In 2018, Goldman Sachs launched Marcus, a digital retail bank, to head off the competition from fintech startups and tech companies. Royal Bank of Scotland recently snapped up a 25 per cent stake in Loot, a startup that aims to help young people save. A digital bank called Bo is currently under development through RBS’s NatWest brand and is slated to launch later this year.
“Digital disruption has changed every industry and will continue to do so,” says Jo Hannaford, head of technology at Goldman Sachs for Europe, Middle East and Africa.
Graduates’ priorities have changed when it comes to choosing an employer. Over the last decade since the financial crisis, those entering the workforce have increasingly come to value purpose over pay.
Lovell Corporation, a Canadian marketing company, published research in 2017 that found Generation Z – those born between the mid-1990s and early-2000s – to be a generation of “change-makers”. The top career choice for this demographic in the survey was entrepreneur, with a large proportion also citing the not-for-profit sector as their top pick.
Tech companies, particularly startups, have recognised that for prospective members of their workforce, the opportunity to feel like more than a small cog in a large machine is a massive incentive. Though most of the large banks have jostled to keep up in this respect – launching incubator programmes for employees to pursue their own projects, rolling out mentorship schemes and championing projects that drive a social cause – they’re in many cases still battling a reputational challenge.
Big banks are not traditionally associated with entrepreneurship and philanthropy. They’re widely perceived as profit-focused meritocracies in which it can take well over a decade to reach a management position that has a real impact on the broader organisation.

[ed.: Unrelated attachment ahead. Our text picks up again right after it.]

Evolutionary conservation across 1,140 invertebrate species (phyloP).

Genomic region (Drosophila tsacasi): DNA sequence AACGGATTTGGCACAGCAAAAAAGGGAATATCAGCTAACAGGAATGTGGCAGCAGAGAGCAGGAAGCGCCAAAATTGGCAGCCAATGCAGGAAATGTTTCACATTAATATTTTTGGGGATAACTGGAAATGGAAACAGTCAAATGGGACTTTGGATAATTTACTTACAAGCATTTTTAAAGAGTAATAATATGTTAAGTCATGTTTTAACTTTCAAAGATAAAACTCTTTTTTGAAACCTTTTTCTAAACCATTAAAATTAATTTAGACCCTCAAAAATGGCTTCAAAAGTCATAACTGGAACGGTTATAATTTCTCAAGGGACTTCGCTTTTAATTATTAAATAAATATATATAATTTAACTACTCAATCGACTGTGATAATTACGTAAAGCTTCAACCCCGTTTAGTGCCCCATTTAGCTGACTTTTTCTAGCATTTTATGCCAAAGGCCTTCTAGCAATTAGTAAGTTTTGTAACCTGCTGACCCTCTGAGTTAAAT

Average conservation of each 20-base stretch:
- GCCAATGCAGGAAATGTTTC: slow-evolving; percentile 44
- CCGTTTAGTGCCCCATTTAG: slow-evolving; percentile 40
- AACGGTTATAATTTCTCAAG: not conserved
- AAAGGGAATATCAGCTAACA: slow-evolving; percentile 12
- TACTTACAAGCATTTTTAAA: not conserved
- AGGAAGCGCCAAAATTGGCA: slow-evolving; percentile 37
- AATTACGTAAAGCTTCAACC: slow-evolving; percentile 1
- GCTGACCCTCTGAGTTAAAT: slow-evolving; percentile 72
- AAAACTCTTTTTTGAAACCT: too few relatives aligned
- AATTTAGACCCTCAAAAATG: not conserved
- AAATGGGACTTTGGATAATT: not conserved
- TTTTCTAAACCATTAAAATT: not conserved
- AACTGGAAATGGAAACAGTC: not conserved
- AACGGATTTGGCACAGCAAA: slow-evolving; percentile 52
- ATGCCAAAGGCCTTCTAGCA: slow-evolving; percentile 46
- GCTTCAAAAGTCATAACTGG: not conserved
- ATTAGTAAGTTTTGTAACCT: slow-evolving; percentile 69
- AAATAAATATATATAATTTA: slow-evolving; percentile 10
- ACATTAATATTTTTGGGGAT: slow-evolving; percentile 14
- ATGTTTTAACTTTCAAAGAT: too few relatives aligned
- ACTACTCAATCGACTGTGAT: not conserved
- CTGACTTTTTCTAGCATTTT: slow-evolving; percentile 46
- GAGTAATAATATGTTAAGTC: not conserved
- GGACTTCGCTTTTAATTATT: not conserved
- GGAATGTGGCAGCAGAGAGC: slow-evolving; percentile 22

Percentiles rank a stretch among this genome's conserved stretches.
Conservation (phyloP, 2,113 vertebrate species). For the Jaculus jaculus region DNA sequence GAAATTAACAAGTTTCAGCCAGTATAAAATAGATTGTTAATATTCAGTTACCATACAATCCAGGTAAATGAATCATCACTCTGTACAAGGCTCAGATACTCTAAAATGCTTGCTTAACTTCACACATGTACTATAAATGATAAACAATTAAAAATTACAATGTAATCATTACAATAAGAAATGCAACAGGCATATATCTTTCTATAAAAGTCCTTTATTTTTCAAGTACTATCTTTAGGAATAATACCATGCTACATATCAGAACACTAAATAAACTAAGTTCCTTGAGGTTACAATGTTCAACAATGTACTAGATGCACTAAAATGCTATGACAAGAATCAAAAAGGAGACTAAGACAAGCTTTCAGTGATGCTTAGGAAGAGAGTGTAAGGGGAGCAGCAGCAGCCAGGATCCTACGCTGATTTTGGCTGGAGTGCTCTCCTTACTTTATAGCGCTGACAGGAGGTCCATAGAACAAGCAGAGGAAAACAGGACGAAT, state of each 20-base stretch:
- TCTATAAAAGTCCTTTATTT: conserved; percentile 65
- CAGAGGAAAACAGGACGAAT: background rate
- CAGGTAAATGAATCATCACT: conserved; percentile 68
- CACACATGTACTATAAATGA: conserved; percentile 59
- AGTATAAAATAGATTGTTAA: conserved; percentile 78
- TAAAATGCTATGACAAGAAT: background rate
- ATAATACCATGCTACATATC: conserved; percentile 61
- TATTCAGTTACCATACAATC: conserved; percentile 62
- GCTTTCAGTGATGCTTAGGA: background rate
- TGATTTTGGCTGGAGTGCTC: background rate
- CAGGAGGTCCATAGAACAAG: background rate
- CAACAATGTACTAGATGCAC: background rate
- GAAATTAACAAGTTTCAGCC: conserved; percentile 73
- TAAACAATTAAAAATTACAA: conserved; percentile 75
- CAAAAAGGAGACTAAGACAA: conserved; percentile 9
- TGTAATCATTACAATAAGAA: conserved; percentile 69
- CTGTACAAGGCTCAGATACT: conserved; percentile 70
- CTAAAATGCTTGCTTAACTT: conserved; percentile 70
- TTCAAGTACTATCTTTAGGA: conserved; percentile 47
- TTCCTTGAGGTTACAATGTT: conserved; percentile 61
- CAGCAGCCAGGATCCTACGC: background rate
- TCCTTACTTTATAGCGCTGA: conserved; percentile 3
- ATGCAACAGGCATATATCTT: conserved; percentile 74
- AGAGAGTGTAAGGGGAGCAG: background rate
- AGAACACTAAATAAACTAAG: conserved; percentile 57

Ms Hannaford says that attracting the best talent has and will always be competitive. “In this respect nothing has changed,” she says, although adding that the competition for attracting the best talent in the technology sector has been amplified in recent years, “primarily due to the demand for engineering talent everywhere having increased exponentially”.
“This is exactly why, as well as focusing on strategic recruiting initiatives, we also partner with organisations that work to encourage more people into technology careers,” she says.
At the higher end of the seniority spectrum, the challenge big banks face from tech is just as real. Financial institutions, which for years had relied on prestige, brand name and pay to retain top talent, are dealing with an increasingly discerning generation of workers.
Beyond compensation, regular pension contributions and job security, employees increasingly expect to work for an organisation that puts their values at the centre of organisational strategies and aligns with their own culture. Individuals want to work at a company that understands the importance of diversity, whether in terms of gender, ethnicity or something else.